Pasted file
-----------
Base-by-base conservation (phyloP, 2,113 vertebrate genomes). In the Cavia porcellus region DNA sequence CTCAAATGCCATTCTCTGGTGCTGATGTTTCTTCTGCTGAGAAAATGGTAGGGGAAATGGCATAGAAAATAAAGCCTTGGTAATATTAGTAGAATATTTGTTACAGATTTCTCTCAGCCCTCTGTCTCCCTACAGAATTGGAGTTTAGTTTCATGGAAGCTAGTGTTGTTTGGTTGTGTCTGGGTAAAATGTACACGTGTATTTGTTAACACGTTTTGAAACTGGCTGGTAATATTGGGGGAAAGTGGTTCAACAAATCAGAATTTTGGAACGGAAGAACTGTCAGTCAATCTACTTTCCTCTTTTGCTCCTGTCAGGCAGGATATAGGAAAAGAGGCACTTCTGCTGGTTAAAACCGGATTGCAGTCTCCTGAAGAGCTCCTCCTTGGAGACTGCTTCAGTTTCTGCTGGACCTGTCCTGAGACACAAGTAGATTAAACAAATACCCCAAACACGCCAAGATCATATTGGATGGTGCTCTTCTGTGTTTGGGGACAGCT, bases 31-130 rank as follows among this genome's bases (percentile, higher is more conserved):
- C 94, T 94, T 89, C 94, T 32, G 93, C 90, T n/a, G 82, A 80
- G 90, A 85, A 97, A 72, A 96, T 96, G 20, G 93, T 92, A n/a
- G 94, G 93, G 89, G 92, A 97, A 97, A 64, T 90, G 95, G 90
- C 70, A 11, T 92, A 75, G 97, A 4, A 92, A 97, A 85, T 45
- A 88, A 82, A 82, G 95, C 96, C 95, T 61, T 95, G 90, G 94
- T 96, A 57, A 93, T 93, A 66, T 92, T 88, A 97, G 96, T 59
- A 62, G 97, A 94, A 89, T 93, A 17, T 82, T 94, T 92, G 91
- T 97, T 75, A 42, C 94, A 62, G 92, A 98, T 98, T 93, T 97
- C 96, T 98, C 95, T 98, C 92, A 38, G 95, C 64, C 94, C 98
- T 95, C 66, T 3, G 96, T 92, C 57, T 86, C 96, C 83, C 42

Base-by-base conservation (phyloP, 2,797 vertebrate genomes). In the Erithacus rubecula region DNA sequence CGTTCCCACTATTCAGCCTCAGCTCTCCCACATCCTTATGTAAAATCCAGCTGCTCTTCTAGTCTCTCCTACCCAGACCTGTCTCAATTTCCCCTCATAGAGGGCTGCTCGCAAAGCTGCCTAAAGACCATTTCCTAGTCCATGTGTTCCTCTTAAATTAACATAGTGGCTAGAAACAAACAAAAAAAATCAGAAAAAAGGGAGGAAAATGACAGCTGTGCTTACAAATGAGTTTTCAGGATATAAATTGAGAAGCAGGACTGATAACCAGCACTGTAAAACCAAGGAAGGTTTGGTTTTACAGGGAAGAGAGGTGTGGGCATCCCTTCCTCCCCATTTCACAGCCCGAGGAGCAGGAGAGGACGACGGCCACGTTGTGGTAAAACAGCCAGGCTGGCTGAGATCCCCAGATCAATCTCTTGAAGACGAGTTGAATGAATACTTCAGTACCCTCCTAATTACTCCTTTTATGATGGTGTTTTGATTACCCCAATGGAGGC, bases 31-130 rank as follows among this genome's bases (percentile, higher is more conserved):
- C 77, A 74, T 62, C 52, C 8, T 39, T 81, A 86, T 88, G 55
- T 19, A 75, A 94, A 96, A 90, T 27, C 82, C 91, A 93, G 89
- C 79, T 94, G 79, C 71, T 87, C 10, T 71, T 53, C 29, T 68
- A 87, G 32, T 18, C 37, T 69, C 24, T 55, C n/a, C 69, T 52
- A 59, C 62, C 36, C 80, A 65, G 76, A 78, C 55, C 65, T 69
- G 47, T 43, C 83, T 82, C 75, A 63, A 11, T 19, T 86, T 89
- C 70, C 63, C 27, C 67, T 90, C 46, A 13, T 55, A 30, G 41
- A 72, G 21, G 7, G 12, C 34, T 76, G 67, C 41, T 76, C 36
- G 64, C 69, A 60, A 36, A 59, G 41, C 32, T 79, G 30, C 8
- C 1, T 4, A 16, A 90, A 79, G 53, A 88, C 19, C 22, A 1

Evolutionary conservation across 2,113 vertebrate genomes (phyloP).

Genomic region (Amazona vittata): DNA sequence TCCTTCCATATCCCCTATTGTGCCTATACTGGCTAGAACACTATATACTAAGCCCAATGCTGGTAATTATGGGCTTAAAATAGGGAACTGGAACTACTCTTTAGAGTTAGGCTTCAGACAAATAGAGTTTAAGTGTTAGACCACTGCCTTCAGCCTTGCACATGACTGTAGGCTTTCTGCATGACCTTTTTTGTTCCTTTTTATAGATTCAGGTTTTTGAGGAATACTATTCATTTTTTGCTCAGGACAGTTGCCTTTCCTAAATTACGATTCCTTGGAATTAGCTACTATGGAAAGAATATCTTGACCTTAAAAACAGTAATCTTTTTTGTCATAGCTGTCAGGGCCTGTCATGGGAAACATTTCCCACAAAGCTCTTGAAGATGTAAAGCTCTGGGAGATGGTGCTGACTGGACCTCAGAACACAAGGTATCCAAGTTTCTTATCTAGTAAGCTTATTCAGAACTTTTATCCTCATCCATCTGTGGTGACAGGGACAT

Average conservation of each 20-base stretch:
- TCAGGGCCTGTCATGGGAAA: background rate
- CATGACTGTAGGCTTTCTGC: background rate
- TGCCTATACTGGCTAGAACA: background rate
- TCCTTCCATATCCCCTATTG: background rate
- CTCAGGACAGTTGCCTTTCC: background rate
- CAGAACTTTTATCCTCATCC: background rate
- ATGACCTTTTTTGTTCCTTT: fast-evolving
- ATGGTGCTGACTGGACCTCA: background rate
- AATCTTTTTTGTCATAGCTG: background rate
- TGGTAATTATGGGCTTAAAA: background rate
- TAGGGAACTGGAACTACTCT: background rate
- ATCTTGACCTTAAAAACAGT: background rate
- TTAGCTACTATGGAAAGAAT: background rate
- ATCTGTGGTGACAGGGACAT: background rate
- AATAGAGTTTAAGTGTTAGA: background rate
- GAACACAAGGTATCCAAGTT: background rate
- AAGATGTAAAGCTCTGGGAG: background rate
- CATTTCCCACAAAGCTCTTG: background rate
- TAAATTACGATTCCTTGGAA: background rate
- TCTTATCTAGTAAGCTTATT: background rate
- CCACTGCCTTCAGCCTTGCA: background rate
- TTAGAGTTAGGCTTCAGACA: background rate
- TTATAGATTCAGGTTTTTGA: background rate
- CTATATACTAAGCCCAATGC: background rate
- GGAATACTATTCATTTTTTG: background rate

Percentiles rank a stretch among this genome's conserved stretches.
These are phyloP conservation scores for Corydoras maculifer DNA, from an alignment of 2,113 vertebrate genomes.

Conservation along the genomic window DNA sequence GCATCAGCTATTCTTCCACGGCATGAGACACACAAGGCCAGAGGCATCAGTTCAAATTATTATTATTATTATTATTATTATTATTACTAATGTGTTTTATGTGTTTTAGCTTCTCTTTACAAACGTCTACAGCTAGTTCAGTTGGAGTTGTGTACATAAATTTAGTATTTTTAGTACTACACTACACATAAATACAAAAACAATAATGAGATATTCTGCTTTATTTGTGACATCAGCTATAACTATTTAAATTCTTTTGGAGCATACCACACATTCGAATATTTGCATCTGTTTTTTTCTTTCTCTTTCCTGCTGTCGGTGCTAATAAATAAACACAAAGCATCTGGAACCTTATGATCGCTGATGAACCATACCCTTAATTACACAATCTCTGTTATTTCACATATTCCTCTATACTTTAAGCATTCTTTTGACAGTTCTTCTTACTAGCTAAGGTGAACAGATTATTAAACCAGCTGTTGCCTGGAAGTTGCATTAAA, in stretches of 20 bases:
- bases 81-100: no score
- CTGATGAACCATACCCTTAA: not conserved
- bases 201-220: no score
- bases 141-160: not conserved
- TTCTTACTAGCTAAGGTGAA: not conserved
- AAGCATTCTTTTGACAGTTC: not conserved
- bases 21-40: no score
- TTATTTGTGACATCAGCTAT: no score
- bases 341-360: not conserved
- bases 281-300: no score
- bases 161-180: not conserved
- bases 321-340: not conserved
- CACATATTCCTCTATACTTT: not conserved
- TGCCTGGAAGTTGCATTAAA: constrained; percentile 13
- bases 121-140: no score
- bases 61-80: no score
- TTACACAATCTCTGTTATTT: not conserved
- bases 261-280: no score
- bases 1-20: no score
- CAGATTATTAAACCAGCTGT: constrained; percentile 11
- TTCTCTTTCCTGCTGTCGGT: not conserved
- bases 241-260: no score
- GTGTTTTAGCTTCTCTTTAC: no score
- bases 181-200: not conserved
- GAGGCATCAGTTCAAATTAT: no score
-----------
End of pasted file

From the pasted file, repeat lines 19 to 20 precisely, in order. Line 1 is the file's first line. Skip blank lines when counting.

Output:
- C 70, C 63, C 27, C 67, T 90, C 46, A 13, T 55, A 30, G 41
- A 72, G 21, G 7, G 12, C 34, T 76, G 67, C 41, T 76, C 36